Yet, here we are in July of 2020 and the slum of Dharavi is arguably doing better than first-world nations like Sweden where I am now – even though in Sweden we are sparsely populated, have access to information, sanitation, isolation, and top class medical systems.
How is that possible?
The answer might shock you. It might even make you angry. The answer is considered to be a conspiracy theory. We are not medical professionals and do not take a side on the issue, but the information is worth discussing. Data-dictators like Google, Facebook, Instagram, etc do not agree. The big data-dictators believe that an open discussion is dangerous and needs to be shut down. They believe only medical professionals can have this conversation, so they point us to the head of the WHO, who is not a medical professional and away from what medical professionals in India discovered.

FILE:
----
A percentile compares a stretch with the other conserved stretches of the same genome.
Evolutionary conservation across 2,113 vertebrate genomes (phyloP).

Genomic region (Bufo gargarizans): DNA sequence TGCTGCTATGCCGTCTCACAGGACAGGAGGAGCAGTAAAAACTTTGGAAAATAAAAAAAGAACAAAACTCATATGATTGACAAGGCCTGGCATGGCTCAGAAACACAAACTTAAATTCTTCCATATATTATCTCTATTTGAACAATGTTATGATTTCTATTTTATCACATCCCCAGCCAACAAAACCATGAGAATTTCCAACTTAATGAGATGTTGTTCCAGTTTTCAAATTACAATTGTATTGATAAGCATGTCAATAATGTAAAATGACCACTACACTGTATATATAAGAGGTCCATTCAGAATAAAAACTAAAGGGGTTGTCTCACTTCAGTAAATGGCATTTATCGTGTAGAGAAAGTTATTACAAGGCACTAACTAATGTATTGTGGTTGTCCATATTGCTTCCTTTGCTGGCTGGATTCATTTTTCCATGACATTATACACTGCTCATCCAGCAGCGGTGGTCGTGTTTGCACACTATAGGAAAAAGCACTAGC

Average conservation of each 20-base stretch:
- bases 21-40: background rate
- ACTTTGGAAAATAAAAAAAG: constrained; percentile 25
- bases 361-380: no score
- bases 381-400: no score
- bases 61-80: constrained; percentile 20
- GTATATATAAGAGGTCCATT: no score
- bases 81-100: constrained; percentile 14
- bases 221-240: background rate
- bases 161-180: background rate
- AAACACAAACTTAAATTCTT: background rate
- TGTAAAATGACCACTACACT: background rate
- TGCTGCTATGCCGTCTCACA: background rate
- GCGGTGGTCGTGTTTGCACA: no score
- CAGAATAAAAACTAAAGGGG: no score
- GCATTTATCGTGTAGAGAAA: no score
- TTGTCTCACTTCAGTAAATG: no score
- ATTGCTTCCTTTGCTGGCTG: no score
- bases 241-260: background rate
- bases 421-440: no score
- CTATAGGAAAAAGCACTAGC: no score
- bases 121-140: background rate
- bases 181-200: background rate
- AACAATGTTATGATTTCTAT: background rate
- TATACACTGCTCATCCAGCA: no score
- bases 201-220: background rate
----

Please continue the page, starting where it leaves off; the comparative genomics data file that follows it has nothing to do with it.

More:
Most articles you find on Google will accredit the lack of spread of the virus in India’s largest slum to testing, tracing, isolating and treating all those that are sick, but that is the same approach that has been done around the world with varying results of success.
What makes Dharavi’s slum success interesting, however, is that the doctors working there implemented a controversial preventative policy in the slum by using an anti-malarial drug called hydroxychloroquine (HCQ).
Shhh… don’t tell Google.
You see, in early April, the municipal corporation of Greater Mumbai (BMC) decided to roll out a seven-week-long course of chloroquine (CQ) and hydroxychloroquine (HCQ) as a mass community prophylaxis for the people living in slums. In other words, the Indian government planned to give the drug to people that were not sick to keep them from getting sick. The decision was driven by the announcement of the Indian Council of Medical Research (ICMR), dated on the 22nd of March.